Impersonating a College Student

From HoustonPress.com

Last October a group of new Rice University students went to Six Flags AstroWorld. Among them was David Jovani Vanegas, a sophomore transfer student from UT. No one knew him too well since he lived off campus, but he was friendly. When the group got lost between the Light Rail and the park entrance, Vanegas hung around. He was a political science major, he told his new friends. He mentioned he was really glad he got into Rice.

At least, that’s what he said. Now, roughly a year later, the group knows that none of that information is true. On September 13, Rice police arrested Vanegas for criminal trespass. Turns out he wasn’t an actual Rice student but a 20-year-old impersonator. Starting last September, Vanegas began eating in Rice’s dining halls, hanging out with students and attending classes. Some nights, he crashed in friends’ dorm rooms when he was too tired to go home.

Most of the campus learned about Vanegas’s arrest in the undergraduate newspaper, The Rice Thresher. Vanegas’s friend, senior Daniel Rasheed, turned him in to the police, the paper reported. Rasheed himself had transferred to Rice the previous winter. For the past six months, he’d doubted Vanegas’s student status.

“I just wanted to know the truth,” Rasheed told the Thresher. “I just thought they’d be like, ‘Okay, he’s not a student.'”

The university is doing more than that, though. On the day of Vanegas’s arrest, criminal trespass charges were filed against him (but later dismissed). Within the next few weeks, campus administrators alleged that Vanegas had taken close to $3,700 worth of food from Rice cafeterias. On September 28, the district attorney’s office filed felony charges for aggregate theft. Bail was set at $2,000.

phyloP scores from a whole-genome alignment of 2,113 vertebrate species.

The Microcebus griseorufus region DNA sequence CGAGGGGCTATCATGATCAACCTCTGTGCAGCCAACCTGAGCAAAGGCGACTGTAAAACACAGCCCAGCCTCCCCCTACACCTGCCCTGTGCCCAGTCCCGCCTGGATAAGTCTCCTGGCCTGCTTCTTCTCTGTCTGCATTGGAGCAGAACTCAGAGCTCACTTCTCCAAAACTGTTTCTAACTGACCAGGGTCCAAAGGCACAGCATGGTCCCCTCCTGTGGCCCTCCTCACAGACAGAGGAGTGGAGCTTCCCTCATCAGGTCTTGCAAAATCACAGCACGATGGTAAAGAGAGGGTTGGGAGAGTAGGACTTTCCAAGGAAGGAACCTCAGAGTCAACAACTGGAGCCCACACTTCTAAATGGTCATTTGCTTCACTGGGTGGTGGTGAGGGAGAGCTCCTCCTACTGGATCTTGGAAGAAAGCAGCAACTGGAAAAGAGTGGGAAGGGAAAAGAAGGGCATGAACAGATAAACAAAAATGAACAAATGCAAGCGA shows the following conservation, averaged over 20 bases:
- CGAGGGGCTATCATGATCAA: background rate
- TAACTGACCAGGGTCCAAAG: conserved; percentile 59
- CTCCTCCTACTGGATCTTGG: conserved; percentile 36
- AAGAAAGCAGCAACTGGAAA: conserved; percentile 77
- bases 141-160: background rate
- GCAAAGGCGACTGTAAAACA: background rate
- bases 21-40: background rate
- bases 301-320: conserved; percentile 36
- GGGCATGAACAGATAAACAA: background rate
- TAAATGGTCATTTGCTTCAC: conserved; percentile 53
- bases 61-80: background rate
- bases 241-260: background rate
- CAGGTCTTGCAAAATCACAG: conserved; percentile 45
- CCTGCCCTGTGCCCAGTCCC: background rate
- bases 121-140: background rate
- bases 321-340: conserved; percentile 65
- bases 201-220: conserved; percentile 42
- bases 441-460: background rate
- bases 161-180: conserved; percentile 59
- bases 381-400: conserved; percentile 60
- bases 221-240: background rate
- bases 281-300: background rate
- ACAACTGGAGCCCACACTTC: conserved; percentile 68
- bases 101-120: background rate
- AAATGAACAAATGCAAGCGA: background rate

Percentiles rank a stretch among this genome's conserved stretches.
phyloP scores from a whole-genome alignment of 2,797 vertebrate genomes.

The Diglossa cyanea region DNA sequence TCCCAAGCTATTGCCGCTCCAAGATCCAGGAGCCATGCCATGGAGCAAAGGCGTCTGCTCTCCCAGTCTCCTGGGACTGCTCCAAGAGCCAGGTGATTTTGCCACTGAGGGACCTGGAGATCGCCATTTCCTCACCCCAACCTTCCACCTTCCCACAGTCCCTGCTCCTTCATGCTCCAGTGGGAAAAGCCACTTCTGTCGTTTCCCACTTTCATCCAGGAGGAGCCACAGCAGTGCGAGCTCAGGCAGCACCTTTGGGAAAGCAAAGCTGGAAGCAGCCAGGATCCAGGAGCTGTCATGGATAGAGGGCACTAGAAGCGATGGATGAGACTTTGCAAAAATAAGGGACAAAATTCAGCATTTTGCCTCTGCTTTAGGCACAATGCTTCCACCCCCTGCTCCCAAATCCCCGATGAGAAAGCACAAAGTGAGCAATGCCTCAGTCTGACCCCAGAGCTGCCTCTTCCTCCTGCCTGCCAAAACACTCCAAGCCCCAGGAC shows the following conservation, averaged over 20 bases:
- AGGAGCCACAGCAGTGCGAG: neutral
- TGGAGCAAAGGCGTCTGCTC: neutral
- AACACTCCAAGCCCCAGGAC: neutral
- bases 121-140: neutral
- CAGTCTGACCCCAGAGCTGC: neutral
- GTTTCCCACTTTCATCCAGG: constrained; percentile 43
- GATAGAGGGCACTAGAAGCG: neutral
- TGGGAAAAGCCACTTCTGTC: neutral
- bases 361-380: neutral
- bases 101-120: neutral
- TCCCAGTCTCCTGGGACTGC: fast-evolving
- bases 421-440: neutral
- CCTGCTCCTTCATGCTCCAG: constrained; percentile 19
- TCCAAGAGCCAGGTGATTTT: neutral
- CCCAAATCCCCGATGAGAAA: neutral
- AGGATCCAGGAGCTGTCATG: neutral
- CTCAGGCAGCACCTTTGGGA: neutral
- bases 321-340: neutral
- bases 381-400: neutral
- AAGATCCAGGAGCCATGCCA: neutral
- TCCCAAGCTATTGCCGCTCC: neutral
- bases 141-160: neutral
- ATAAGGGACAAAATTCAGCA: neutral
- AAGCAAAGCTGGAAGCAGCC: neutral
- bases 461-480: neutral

(via The Museum of Hoaxes)

5 Comments

  1. I know when I went to college, the cafeteria would check your ID before they let you in. No ID, no food. I assume he didn’t have a fake ID and they just let him in and steal $3700.

  2. I knew a guy who pulled a version of this at my school in 1991 or so. He wasn’t trying to get free food (no one would be that dumb – the food sucked) but he was trolling for a social life. It was creepy. He would hang out in the library, talk to us girls, etc. We’d see him out and about, at events, etc.

    Before long, of course, a friend of a friend came by, and it turned out she had worked with the creep’s brother in Manitoba. She started asking him and his brother a lot of specific questions, and the guy was totally busted.

    I don’t think there is anything wrong with hanging out on a campus (it’s fun and interesting, after all!) but to make up a fake identity, major, career experience, etc., is just bizarre. Before he was busted we thoght he was dorky. Once we knew we thought he was pathetic.

  3. Good grief, this country has become so stupid and tyrannical. In the old days, the college hanger-ons were often more interesting than the students and profs.

  4. I’m not really understanding what the problem is with this guy hanging out at a college and sitting in on the classes. My professors used to encourage this, they called it auditing and said anyone could do it at any time – whether or not they were students. As for the food, I always paid for my own meals out of pocket. The only other way I know of to get food out of the cafeteria was a “meal plan” that was an option when you paid tuition. However, you had to have a special swipe card for that. I think these people are nuts for pressing felony charges against this kid. What a load of crap.

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